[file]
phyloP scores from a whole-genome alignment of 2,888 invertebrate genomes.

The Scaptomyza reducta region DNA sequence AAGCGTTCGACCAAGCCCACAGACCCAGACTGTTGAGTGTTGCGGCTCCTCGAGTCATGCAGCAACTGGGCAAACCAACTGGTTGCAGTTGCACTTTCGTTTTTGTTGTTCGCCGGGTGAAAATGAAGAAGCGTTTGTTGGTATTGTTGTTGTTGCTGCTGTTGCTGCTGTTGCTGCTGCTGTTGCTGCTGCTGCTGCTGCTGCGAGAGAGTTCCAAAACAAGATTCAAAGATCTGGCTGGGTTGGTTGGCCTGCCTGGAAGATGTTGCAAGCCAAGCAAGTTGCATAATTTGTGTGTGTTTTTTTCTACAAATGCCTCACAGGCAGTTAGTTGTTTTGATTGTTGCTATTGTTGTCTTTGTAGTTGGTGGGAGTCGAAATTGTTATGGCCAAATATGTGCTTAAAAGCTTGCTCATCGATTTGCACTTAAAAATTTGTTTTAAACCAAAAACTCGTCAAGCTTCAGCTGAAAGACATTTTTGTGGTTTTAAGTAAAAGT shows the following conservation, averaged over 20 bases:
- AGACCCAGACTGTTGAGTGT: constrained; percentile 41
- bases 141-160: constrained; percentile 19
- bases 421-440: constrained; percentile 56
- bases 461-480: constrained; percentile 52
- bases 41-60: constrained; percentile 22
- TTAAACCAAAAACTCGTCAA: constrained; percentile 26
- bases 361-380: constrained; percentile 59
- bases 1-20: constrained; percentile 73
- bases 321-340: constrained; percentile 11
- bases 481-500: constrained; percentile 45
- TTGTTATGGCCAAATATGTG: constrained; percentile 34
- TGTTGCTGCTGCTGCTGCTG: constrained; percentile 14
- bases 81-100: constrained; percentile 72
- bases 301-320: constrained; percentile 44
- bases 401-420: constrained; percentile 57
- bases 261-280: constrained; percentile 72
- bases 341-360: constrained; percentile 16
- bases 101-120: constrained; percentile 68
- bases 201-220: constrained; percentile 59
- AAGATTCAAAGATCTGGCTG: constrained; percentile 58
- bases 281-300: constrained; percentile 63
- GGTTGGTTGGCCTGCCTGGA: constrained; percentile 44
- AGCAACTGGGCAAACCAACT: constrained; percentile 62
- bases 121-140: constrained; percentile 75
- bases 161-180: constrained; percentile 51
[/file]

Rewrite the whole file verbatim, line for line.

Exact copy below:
phyloP scores from a whole-genome alignment of 2,888 invertebrate genomes.

The Scaptomyza reducta region DNA sequence AAGCGTTCGACCAAGCCCACAGACCCAGACTGTTGAGTGTTGCGGCTCCTCGAGTCATGCAGCAACTGGGCAAACCAACTGGTTGCAGTTGCACTTTCGTTTTTGTTGTTCGCCGGGTGAAAATGAAGAAGCGTTTGTTGGTATTGTTGTTGTTGCTGCTGTTGCTGCTGTTGCTGCTGCTGTTGCTGCTGCTGCTGCTGCTGCGAGAGAGTTCCAAAACAAGATTCAAAGATCTGGCTGGGTTGGTTGGCCTGCCTGGAAGATGTTGCAAGCCAAGCAAGTTGCATAATTTGTGTGTGTTTTTTTCTACAAATGCCTCACAGGCAGTTAGTTGTTTTGATTGTTGCTATTGTTGTCTTTGTAGTTGGTGGGAGTCGAAATTGTTATGGCCAAATATGTGCTTAAAAGCTTGCTCATCGATTTGCACTTAAAAATTTGTTTTAAACCAAAAACTCGTCAAGCTTCAGCTGAAAGACATTTTTGTGGTTTTAAGTAAAAGT shows the following conservation, averaged over 20 bases:
- AGACCCAGACTGTTGAGTGT: constrained; percentile 41
- bases 141-160: constrained; percentile 19
- bases 421-440: constrained; percentile 56
- bases 461-480: constrained; percentile 52
- bases 41-60: constrained; percentile 22
- TTAAACCAAAAACTCGTCAA: constrained; percentile 26
- bases 361-380: constrained; percentile 59
- bases 1-20: constrained; percentile 73
- bases 321-340: constrained; percentile 11
- bases 481-500: constrained; percentile 45
- TTGTTATGGCCAAATATGTG: constrained; percentile 34
- TGTTGCTGCTGCTGCTGCTG: constrained; percentile 14
- bases 81-100: constrained; percentile 72
- bases 301-320: constrained; percentile 44
- bases 401-420: constrained; percentile 57
- bases 261-280: constrained; percentile 72
- bases 341-360: constrained; percentile 16
- bases 101-120: constrained; percentile 68
- bases 201-220: constrained; percentile 59
- AAGATTCAAAGATCTGGCTG: constrained; percentile 58
- bases 281-300: constrained; percentile 63
- GGTTGGTTGGCCTGCCTGGA: constrained; percentile 44
- AGCAACTGGGCAAACCAACT: constrained; percentile 62
- bases 121-140: constrained; percentile 75
- bases 161-180: constrained; percentile 51